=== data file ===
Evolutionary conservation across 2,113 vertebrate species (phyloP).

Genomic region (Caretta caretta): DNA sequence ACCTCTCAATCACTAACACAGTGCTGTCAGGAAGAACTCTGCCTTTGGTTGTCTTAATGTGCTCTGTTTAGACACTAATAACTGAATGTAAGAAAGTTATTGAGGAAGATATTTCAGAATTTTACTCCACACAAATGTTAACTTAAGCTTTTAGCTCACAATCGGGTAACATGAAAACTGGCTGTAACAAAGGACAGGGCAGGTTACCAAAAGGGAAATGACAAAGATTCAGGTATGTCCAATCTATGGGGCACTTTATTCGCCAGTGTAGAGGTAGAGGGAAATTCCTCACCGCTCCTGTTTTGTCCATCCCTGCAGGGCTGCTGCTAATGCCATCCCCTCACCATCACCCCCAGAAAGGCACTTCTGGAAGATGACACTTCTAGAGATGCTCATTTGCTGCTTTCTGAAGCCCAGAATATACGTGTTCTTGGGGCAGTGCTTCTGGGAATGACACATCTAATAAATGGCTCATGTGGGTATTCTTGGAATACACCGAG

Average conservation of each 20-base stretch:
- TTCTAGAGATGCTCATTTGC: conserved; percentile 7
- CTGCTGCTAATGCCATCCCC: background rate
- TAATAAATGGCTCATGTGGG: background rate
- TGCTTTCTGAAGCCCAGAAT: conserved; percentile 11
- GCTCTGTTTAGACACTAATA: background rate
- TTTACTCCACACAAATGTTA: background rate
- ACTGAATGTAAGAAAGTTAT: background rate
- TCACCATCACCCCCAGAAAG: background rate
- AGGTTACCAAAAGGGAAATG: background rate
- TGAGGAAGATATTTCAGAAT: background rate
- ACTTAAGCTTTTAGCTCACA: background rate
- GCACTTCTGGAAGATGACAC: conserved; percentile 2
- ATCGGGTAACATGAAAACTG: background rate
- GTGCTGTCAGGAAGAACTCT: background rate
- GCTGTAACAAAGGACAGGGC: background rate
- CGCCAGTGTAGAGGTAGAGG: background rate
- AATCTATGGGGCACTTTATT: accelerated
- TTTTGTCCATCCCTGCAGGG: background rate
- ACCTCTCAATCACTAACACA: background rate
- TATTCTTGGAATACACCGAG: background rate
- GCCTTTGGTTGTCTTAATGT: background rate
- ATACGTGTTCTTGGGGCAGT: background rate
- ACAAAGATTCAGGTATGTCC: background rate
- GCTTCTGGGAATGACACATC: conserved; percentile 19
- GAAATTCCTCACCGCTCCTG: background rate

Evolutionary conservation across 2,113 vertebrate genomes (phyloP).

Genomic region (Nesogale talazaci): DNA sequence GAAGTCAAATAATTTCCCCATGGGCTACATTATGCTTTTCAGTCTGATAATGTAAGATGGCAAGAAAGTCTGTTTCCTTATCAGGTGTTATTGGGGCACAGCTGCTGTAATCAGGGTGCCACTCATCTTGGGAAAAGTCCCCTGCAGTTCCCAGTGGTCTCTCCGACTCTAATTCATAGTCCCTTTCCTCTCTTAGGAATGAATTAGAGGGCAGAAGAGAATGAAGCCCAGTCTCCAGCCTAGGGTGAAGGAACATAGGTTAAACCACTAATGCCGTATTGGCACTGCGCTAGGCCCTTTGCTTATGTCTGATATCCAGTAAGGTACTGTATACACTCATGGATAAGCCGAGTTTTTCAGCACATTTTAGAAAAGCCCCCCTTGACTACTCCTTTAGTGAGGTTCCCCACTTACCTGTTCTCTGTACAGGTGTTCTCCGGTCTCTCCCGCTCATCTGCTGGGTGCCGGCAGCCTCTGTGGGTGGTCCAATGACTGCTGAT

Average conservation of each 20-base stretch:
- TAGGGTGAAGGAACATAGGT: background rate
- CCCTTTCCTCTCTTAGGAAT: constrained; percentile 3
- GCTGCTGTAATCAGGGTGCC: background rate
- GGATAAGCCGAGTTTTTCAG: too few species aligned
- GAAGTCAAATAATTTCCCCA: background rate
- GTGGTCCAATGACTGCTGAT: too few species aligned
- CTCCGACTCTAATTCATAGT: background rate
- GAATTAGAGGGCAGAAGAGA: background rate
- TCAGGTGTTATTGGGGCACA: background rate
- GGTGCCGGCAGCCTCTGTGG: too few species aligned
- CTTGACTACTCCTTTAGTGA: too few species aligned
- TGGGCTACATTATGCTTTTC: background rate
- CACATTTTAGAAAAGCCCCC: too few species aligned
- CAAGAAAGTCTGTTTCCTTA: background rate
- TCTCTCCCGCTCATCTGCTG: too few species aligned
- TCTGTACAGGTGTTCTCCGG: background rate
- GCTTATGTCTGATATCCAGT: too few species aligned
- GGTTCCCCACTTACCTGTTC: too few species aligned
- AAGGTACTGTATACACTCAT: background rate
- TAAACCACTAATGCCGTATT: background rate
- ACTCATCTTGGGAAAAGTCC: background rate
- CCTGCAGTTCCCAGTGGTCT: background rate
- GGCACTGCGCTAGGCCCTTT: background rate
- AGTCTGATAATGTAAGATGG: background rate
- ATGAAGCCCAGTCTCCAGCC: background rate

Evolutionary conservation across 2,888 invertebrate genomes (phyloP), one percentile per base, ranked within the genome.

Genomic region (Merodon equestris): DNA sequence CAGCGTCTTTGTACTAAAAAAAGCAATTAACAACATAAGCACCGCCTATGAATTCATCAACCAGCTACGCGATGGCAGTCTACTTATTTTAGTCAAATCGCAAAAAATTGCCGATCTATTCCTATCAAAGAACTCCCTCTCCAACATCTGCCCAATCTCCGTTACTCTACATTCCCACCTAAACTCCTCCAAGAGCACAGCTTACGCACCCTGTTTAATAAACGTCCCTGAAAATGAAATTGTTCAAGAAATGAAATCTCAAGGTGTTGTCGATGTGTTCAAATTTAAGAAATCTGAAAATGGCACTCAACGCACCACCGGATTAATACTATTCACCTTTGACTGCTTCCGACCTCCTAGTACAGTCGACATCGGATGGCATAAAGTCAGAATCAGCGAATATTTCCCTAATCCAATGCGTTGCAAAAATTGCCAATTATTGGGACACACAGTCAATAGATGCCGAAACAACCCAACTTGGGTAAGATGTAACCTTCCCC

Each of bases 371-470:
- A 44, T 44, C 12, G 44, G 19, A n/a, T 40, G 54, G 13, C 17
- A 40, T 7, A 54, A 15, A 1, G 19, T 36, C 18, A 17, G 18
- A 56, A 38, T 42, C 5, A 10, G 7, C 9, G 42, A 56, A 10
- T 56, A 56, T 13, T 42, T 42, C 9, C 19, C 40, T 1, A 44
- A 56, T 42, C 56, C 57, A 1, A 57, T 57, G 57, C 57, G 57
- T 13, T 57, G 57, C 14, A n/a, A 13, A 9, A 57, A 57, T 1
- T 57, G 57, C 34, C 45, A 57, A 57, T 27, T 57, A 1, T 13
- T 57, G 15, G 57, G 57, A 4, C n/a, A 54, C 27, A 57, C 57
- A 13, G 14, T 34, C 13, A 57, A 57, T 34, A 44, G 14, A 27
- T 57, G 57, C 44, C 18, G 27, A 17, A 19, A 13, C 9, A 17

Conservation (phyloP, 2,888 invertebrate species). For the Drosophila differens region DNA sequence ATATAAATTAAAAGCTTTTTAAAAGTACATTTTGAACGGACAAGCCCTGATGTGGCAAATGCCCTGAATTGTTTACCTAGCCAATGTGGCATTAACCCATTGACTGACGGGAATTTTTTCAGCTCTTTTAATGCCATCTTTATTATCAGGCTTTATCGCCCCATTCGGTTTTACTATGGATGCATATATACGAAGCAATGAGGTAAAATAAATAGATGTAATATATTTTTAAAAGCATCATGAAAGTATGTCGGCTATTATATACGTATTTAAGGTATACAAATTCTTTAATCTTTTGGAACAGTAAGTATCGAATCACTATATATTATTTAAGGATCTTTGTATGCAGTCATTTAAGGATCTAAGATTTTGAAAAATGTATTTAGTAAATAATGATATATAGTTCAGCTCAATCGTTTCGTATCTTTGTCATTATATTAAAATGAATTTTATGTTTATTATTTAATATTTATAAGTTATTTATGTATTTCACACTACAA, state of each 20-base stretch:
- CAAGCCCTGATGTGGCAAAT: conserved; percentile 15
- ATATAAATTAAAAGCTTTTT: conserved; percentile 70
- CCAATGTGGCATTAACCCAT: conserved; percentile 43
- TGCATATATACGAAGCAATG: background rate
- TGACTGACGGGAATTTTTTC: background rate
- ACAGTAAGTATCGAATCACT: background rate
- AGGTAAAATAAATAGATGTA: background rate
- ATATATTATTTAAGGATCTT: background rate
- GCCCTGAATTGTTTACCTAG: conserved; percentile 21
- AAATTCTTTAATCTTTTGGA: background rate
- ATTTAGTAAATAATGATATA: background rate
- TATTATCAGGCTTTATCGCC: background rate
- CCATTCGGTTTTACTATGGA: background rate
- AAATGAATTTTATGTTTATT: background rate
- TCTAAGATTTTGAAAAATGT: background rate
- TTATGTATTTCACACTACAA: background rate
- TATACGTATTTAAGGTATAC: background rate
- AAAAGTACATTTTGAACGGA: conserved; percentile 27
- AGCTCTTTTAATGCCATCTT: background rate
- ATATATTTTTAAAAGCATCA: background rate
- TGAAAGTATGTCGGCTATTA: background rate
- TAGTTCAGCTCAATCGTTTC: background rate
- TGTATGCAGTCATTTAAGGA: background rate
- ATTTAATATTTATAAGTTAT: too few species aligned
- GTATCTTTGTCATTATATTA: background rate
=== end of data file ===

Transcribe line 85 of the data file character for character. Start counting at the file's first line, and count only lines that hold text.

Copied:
- TCTAAGATTTTGAAAAATGT: background rate